The solemn silence of pre-dawn services gave way to booming marching bands and the clink of beer glasses today as Australians and New Zealanders marked their annual tribute to military veterans.
Millions turned out for events in both countries to mark the 94th annual Anzac Day, a celebration named after the Australian and New Zealand Army Corps who served in the nations’ famous defeat at the battle of Gallipoli.
More than 11,000 Australian and New Zealand troops died at Gallipoli, a futile effort by British Commonwealth forces to invade Turkey during World War I.
The day honours all past and present military personnel – particularly the World War I and World War II forces Australians call “Diggers” – with ticker-tape parades and services in both countries.
In Sydney, people stood shoulder-to-shoulder in darkness with heads bowed to observe a minute of silence at the Cenotaph war memorial. Many laid wreaths on the memorial after a lone bugler played The Last Post.
“As the dawn is even now about to pierce the night, so let their memory inspire us to work for the coming new light into the dark places of the world,” New South Wales state Governor Marie Bashir said at the Sydney service.
In the Australian capital of Canberra, about 20,000 people – including Prime Minister Kevin Rudd – braved chilly winds to attend a pre-dawn service at the Australian War Memorial, where navy chaplain Collin Acton recalled the sacrifices at Gallipoli and the thousands killed in subsequent conflicts.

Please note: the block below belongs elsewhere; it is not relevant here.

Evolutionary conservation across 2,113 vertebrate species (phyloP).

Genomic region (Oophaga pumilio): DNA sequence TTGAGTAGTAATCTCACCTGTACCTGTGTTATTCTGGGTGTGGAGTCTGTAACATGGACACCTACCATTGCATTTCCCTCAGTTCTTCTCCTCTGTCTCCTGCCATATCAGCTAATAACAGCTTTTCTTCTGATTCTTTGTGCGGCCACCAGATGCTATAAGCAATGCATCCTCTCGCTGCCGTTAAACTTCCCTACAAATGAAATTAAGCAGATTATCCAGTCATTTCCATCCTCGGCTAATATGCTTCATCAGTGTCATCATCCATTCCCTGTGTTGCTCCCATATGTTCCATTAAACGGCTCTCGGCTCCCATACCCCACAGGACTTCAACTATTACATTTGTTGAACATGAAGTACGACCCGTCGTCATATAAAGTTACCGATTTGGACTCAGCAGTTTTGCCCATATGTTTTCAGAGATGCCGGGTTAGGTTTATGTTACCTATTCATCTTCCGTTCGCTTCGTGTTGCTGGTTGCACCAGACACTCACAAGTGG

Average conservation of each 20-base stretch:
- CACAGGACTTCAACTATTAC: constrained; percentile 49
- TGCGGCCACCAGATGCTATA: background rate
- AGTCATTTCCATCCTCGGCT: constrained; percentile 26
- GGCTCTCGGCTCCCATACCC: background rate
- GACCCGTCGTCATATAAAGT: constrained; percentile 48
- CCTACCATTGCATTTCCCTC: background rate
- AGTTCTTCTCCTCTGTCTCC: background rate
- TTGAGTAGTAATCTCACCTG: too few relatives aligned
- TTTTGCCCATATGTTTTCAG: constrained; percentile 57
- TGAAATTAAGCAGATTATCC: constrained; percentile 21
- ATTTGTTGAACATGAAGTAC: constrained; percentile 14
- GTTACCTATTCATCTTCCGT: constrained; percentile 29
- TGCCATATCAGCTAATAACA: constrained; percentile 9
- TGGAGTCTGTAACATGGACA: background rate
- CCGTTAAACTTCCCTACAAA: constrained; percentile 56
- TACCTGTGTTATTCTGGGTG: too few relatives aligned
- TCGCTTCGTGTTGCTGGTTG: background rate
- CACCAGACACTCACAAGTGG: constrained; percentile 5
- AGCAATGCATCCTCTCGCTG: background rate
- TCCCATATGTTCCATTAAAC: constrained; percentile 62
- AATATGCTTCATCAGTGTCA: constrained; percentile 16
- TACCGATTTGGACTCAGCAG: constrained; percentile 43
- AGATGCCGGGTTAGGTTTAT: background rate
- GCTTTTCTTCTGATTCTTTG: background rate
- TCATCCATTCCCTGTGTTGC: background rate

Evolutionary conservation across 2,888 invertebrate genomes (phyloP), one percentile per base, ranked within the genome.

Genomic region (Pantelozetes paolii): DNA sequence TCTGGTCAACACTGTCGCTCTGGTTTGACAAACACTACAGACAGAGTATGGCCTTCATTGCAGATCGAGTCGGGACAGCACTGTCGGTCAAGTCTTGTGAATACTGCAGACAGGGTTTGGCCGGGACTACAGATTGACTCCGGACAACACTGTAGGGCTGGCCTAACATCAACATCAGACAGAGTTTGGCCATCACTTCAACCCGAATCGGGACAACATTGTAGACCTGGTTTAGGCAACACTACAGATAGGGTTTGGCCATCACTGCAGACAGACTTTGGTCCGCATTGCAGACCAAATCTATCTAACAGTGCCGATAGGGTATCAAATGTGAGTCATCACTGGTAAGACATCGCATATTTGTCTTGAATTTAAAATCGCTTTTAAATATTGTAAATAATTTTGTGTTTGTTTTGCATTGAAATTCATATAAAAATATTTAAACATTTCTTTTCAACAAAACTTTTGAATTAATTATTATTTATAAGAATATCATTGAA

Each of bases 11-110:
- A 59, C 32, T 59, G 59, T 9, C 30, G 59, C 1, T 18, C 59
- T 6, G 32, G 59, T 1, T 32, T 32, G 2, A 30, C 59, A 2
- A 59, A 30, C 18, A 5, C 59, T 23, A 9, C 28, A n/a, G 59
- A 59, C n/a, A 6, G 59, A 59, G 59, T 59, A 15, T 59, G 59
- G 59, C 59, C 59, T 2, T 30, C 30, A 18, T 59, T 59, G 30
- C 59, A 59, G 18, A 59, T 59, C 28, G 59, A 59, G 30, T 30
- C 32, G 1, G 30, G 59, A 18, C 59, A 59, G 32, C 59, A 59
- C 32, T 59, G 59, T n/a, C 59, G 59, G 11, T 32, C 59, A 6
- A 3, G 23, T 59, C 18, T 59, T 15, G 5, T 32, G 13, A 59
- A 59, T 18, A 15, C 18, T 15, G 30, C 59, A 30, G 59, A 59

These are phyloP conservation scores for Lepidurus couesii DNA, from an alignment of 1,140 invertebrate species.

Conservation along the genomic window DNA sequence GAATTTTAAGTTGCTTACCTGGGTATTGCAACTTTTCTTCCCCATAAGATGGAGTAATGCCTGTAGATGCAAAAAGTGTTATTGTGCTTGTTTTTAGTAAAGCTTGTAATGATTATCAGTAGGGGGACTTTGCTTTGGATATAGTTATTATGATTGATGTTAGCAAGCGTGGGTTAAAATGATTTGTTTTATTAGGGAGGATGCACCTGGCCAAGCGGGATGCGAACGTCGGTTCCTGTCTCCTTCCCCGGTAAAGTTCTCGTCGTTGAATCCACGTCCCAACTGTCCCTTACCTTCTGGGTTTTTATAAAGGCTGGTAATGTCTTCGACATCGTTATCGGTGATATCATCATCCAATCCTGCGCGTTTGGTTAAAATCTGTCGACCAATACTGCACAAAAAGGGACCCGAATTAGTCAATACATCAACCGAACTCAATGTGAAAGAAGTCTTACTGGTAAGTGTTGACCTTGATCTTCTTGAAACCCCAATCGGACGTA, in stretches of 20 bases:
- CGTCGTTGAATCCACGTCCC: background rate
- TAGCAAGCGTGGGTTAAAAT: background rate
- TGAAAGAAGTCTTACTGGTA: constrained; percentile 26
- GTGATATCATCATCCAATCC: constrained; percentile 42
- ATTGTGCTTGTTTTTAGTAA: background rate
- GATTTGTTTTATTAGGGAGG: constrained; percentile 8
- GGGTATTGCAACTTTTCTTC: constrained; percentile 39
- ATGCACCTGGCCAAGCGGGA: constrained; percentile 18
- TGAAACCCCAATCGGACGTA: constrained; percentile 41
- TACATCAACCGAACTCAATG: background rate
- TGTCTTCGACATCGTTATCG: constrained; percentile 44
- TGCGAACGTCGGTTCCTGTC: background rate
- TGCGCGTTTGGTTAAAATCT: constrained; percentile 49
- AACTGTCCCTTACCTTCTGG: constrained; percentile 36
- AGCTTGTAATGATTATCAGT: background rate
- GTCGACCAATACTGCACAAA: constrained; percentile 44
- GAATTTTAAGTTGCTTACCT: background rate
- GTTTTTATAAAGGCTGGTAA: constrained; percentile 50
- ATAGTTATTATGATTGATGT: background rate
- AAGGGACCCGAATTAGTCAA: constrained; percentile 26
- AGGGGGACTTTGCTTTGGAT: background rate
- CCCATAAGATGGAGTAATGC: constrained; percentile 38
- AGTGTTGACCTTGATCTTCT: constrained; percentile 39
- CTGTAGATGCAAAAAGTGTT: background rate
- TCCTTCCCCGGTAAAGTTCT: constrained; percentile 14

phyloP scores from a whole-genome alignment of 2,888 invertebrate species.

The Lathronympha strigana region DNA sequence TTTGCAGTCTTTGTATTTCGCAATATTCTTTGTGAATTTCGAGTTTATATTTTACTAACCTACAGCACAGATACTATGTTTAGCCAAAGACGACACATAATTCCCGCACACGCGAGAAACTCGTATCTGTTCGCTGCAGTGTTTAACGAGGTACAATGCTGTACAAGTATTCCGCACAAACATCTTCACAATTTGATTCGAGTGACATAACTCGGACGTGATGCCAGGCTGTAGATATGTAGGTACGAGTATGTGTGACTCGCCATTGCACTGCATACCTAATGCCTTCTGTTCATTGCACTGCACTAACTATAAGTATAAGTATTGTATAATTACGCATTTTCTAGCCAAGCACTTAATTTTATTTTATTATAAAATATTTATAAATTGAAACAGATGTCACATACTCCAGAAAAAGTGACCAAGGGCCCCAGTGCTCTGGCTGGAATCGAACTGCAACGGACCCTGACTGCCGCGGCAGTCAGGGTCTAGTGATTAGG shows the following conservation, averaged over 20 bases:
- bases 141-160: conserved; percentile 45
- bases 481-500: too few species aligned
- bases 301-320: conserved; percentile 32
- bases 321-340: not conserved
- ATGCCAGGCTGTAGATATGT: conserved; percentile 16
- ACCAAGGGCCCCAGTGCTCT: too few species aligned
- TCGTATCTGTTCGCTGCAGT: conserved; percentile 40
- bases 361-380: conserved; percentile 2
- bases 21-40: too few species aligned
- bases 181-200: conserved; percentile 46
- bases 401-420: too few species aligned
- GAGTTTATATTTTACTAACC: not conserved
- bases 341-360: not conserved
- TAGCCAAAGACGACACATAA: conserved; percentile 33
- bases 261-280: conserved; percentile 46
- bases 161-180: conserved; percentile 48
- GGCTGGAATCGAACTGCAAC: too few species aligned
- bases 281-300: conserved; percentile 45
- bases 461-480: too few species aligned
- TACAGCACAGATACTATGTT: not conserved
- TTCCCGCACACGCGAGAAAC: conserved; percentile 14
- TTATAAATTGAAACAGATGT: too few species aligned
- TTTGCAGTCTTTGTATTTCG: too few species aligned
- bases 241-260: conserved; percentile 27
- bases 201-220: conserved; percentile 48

Australians and New Zealanders lined the streets of major cities in both countries for parades following the early services.
The thumping of drums and the whine of bagpipes echoed throughout downtown Sydney as veterans and their descendants marched alongside active military personnel before thousands of cheering, flag-waving spectators.
Veteran Pat Lee, who served with the Royal Australian Air Force from 1939 to 1946, leaned on his cane and swept his eyes over the veterans waiting to march alongside him. He has attended nearly every Anzac celebration since 1946, always donning the tin helmet he wore in the war.
“It’s getting a bit heavy,” the 87-year-old said with a rueful smile, gently touching his helmet, which is adorned with the words: Lest we forget.
“In a couple years, I’ll be 90 and a lot of the mates I served with have either died or can’t do it anymore. I’m representing those that can no longer be in the Anzac march.”
As is tradition, servicemen and veterans flooded pubs following the parades to knock back a few beers and play games of “two-up” – a two-coin heads vs tails competition that was popular among Diggers.
Restrictions on gambling are loosened on Anzac Day to allow for the game.
Australians and New Zealanders were expected to gather for a dawn service at Gallipoli later Saturday.